The small areas in Wyndham with the greatest number of assumed new dwellings between 2011 and 2036 are Tarneit North (7,782), Point Cook South (7,282), Manor Lakes West (6,235) and Racecourse (5,607). It is no surprise that these areas have a significant amount of residential supply which is either currently under development, or is about to undergo a transformation from grassland to suburb. Point Cook South illustrates this well – in 2014 there are seven estates which are in various stages of development, with a further five future sites identified for future growth.
On the other side of the coin, there are parts of Wyndham which have stable or even declining populations. These tend to be in the more established parts of the City such as Werribee and Hoppers Crossing, particularly those which underwent their major growth phase in the 1980s and 1990s. The young children of the families who moved there are now young adults, and are starting to move out of home to create their own households elsewhere (probably in Point Cook!), leaving behind a smaller house of Mum and/or Dad. Examples include most of Hoppers Crossing (Kingston, Woodville, Bellbridge, Mossfiel and Cambridge) as well as parts of Werribee (Riverdene).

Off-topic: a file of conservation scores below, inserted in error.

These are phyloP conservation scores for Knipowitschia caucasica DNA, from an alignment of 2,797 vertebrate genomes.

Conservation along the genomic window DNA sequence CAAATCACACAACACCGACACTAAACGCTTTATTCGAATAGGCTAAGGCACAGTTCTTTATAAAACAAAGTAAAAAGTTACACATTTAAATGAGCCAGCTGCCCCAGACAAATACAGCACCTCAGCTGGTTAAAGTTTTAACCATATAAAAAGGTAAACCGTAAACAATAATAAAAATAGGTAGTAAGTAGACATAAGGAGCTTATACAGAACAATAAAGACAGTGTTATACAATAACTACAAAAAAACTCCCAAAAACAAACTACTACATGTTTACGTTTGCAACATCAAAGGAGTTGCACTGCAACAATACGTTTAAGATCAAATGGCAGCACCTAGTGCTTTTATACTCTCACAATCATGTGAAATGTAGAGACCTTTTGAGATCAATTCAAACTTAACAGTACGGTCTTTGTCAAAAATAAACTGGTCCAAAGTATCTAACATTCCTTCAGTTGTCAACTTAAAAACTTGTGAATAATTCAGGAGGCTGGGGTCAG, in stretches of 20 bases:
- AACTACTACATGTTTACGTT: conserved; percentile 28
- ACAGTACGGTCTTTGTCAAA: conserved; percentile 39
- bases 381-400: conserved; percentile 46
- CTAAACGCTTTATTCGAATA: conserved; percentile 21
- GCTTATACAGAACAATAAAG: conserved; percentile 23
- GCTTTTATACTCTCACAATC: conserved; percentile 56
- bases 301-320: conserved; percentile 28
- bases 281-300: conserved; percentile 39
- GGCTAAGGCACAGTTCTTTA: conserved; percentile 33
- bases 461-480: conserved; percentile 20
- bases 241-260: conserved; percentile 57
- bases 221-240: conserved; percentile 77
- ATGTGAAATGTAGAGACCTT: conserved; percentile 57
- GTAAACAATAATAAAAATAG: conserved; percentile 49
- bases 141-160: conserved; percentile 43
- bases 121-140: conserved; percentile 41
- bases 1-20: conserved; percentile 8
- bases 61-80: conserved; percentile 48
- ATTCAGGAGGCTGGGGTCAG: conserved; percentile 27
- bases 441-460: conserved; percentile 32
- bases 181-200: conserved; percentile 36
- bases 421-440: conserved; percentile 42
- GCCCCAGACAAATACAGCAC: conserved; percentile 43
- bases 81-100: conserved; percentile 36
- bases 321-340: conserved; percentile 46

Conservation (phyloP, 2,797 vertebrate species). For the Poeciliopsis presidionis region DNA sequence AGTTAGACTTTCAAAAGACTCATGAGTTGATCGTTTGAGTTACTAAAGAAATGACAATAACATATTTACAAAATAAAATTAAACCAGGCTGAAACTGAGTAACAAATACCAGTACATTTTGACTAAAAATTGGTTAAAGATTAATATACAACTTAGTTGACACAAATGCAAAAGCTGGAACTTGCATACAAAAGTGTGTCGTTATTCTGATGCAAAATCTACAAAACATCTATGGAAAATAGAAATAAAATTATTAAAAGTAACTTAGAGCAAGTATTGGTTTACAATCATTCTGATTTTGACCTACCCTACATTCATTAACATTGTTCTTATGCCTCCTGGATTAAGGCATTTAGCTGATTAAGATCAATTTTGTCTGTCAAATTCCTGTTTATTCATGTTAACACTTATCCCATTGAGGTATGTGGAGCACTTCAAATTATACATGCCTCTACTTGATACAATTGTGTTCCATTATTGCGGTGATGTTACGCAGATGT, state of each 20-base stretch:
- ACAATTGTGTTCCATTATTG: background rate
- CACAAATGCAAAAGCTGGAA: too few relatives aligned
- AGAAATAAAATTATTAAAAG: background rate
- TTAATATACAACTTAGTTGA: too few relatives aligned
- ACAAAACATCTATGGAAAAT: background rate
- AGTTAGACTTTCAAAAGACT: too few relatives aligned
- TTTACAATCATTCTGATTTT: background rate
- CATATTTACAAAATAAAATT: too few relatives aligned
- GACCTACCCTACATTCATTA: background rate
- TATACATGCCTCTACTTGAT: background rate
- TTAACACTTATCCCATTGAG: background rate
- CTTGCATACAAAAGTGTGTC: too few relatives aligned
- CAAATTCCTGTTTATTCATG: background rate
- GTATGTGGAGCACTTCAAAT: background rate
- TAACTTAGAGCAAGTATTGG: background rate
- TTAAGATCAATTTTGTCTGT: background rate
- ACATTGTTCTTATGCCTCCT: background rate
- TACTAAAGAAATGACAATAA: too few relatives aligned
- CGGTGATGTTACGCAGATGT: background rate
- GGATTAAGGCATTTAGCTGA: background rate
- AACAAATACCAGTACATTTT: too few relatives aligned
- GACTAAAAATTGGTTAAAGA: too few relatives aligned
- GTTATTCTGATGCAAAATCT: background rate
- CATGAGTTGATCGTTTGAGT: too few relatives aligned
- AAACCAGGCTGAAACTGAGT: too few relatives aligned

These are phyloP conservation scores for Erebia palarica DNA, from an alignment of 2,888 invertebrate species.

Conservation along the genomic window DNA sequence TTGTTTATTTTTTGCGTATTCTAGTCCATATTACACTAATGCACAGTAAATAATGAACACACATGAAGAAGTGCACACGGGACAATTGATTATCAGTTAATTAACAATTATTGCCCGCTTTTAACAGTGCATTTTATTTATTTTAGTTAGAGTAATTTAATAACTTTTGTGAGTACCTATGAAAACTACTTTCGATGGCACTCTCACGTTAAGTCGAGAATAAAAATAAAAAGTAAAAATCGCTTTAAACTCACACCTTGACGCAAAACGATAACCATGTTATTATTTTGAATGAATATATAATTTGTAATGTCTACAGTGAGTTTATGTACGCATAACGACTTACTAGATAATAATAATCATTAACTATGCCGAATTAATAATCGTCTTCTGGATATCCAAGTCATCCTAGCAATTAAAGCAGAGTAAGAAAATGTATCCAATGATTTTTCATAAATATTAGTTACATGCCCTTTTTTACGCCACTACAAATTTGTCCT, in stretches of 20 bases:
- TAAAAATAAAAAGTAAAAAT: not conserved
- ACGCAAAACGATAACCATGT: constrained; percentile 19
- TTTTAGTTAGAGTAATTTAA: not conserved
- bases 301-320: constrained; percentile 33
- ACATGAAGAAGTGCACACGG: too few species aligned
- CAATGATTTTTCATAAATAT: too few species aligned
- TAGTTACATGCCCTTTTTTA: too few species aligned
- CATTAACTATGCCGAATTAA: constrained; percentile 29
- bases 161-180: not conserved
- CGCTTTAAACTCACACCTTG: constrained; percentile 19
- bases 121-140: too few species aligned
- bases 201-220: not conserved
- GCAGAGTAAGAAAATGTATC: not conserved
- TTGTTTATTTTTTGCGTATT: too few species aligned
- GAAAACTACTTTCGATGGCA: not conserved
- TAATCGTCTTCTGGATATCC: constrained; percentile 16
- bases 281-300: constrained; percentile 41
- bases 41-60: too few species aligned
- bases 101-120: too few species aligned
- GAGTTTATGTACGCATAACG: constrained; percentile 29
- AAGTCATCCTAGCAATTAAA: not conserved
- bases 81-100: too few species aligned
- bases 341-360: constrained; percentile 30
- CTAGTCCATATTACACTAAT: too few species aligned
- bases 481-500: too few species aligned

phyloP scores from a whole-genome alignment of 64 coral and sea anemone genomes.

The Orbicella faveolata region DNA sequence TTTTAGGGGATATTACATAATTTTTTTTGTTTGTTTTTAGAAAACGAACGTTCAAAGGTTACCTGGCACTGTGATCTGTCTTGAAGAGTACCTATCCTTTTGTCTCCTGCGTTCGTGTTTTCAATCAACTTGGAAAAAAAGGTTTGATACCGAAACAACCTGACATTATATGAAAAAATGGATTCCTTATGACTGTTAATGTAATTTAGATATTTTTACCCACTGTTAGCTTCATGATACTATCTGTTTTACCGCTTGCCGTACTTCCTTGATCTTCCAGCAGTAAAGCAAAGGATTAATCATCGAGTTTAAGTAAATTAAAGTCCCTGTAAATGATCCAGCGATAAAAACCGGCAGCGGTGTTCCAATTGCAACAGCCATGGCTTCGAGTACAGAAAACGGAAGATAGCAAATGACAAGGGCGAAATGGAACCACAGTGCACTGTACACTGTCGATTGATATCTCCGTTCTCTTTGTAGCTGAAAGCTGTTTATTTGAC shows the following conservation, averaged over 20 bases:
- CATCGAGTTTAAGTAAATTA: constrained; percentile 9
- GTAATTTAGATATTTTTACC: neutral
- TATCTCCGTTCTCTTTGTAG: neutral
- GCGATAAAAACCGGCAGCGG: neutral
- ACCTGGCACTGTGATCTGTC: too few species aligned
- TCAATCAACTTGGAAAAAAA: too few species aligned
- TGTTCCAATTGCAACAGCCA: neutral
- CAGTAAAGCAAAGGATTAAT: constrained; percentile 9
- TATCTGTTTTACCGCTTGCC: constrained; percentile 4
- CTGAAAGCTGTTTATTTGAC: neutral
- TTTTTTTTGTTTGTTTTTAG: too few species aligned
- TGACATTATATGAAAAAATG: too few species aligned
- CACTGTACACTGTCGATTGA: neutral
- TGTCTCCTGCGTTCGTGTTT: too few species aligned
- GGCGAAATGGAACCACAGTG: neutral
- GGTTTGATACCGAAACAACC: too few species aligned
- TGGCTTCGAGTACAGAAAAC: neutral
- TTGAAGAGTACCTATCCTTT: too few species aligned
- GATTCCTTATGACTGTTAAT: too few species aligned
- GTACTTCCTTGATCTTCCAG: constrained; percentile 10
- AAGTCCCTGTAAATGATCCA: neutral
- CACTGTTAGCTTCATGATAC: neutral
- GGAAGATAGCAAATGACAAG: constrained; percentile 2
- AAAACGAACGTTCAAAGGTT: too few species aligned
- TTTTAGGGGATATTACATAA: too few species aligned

With limited scope for new residential development in some areas, the result is population decline. Over time, these areas are likely to regenerate as existing households mature further and mortality becomes more prevalent. This then paves the way for a new but incremental phase of growth. The challenge for service planning in these areas should not be underestimated, as the facilities demanded by young households are very different to mature/elderly households. The trick is to plan for robustness so that spaces can be adapted for different age structures and household types.
How Point Cook is different to Tarneit
Both of these suburbs have recorded substantial growth in recent years as Wyndham’s urban frontier extends north west (Tarneit) and south (Point Cook). Again, these are large and diverse suburbs so they have been split into smaller areas for forecasting purposes. Each has different planning and service requirements and the forecast population and age structure illustrates this point.